Thursday’s Wall Street Journal was all a twitter about changes at Goldman Sachs to reduce the use of profanity in emails and other forms of communication. The article points out that such rough language has become part of the rough and tumble world of competitive finance. And while certainly not the most professional, it was accepted. At least until now given the visibility such language played regarding Goldman’s reared SEC fine.
My point here is not to debate the merits or demerits of course language. I have been known to use such language myself, although I am not proud of it. The point here is the way Wall Street firms are looking to enforce the changes — with technology.
The article discusses how firms have installed software that pre-scan email messages and will not allow people to send out email with profanity or event acronyms base on profanity. The technology works and is largely silent except when you are working with people named Richard, discussing religious issues, supporting health charities or typing so fast that you for get to add the “o” in hello.
The point here is not that technology can monitor or in this case, pre-monitor your communications. Rather the observation that such pre-monitoring absolves managers from having to do their job. That is a sign of weak management.
Profanity in the workplace does reduce the professionalism, upsets customers and co-workers and generally reflects a disregard for the work environment. I am an offender and I am not proud of it, but the effects are real.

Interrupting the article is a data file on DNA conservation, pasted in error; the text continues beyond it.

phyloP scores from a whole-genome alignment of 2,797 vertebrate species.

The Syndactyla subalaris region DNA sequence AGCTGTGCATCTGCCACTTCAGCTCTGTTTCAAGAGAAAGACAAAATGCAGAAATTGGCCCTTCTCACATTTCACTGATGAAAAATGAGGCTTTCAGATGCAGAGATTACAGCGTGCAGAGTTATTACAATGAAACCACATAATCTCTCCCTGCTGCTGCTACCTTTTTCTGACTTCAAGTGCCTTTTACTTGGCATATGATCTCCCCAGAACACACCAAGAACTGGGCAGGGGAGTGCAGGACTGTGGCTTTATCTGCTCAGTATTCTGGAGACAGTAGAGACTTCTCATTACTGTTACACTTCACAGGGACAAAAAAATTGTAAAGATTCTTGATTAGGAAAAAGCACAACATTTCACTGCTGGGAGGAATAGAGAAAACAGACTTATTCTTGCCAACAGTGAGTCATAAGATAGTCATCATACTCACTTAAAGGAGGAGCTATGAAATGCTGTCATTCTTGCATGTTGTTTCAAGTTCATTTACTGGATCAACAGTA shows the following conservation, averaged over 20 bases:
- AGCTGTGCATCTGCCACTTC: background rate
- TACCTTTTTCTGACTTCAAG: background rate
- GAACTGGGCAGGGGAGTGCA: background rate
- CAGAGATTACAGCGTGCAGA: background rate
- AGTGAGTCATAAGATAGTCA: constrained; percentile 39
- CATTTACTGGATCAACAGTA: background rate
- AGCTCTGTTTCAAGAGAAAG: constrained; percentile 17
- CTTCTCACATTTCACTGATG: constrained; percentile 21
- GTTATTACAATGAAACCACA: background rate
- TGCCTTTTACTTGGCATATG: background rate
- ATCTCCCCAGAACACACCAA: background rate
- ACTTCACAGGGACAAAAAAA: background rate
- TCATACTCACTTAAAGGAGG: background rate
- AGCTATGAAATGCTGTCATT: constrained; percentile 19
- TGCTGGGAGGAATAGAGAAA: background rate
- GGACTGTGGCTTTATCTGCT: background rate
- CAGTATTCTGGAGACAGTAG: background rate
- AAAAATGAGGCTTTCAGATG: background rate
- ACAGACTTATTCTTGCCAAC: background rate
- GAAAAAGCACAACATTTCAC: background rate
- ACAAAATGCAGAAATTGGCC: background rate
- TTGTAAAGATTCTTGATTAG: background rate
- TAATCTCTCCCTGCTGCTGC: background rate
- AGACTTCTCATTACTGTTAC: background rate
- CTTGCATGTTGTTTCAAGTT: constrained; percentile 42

Profanity is a social phenomenon. People use it when communicating with others and therefore it is best met with a social based solution ranging from peer pressure to management dissuasions to excluding people from customer facing and strategically sensitive opportunities. I know that sounds harsh, and it sounds self righteous particularly from an offender, but creating technology to solve an essentially social problem is just weak.
Technology may prevent more of these messages getting out, but it’s no cure for the corrosive effects of unnecessary rough language in the workplace. I know you may think its the pot calling the kettle … But who better to understand the real impact, than a repeat offender.
If Wall Street and other execs think that they need to abdicate this basic responsibility of management and leadership to technology than it says more about the strength of their ability to manage than it does about the capabilities of technology.
What do you think?
And yes I will be the first to take my own advice and be held accountable for it.